Serotype 19A is the most common streptococcus pneumoniae isolate in children with chronic sinusitis

J. Chase McNeil, Kristina G. Hulten, Edward Mason, Sheldon Kaplan

Research output: Contribution to journalArticle

17 Scopus citations

Abstract

Background: The introduction of the heptavalent pneumococcal conjugate vaccine has altered the epidemiology of acute otitis media and invasive pneumococcal disease in children. However, sparse data regarding pediatric sinusitis are available since the licensure of pneumococcal conjugate vaccine. In this study, sinus cultures which grew Streptococcus pneumoniae at Texas Children's Hospital were evaluated with regard to pneumococcal serotype, antimicrobial susceptibility, and frequency of coinfecting organisms. Methods: S. pneumoniae isolates from sinus cultures were identified from January 1, 2007 to July 31, 2008. A retrospective chart review was performed and information including age, ethnicity, gender, and comorbidities was collected. Isolates were serotyped and their susceptibility to oral penicillin, cefotaxime, erythromycin, clindamycin, and trimethoprim-sulfamethoxazole was determined. Results: During the study period, 24 pneumococcal isolates were recovered from endoscopic sinus surgery cultures; 23 isolates were nonvaccine serotypes. Serotype 19A accounted for 50% of isolates. Eleven of the 12 serotype 19A isolates were nonsusceptible to oral penicillin as compared with 6 isolates of the other serotypes. Five of 12 serotype 19A isolates were nonsusceptible to cefotaxime; in comparison, all of the other serotypes were susceptible to cefotaxime. One third of the 19A isolates were nonsusceptible to all 5 antimicrobials tested. Other organisms were coisolated in 87% of cases. Conclusions: Serotype 19A has become the most common pneumococcal serotype isolated from chronic or recurrent pneumococcal sinusitis in children at Texas Children's Hospital. Serotype 19A isolates have high rates of antimicrobial resistance and are frequently isolated along with multiple other organisms.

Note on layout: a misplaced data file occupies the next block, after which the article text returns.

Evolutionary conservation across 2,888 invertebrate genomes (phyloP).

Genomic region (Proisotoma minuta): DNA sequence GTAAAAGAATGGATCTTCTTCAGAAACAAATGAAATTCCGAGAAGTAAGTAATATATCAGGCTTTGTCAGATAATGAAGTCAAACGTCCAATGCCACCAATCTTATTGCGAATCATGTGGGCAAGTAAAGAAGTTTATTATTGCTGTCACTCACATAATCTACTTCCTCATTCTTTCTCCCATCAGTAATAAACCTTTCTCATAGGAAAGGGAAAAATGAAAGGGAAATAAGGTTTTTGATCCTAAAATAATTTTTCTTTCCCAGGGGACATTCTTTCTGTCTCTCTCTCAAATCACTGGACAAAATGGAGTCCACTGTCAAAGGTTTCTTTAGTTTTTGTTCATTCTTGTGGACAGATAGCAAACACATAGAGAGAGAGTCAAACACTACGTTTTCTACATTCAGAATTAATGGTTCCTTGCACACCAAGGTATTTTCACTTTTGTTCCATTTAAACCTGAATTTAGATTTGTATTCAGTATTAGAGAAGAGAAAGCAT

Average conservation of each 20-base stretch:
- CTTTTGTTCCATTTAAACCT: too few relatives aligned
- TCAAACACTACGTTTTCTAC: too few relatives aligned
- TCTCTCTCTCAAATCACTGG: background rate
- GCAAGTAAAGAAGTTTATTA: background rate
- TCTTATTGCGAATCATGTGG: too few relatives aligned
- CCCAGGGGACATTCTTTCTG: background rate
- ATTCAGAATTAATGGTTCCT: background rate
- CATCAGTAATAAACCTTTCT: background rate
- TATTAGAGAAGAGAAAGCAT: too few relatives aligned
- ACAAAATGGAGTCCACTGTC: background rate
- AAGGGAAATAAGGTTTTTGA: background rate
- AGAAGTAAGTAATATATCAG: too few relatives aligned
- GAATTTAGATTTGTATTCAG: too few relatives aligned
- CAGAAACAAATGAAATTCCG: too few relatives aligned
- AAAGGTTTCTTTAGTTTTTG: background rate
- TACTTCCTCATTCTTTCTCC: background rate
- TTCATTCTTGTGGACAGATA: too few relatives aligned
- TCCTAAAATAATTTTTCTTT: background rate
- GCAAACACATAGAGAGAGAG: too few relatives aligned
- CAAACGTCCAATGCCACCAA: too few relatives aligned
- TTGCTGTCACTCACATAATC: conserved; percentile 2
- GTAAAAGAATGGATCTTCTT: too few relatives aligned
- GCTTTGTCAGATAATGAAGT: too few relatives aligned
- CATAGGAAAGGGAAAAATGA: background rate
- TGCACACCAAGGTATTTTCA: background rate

Original languageEnglish (US)
Pages (from-to)766-768
Number of pages3
JournalPediatric Infectious Disease Journal
Volume28
Issue number9
DOIs
StatePublished - Jan 1 2009

Keywords

  • Antibiotic resistance
  • Sinusitis
  • Streptococcus pneumoniae

ASJC Scopus subject areas

  • Pediatrics, Perinatology, and Child Health
  • Infectious Diseases
  • Microbiology (medical)

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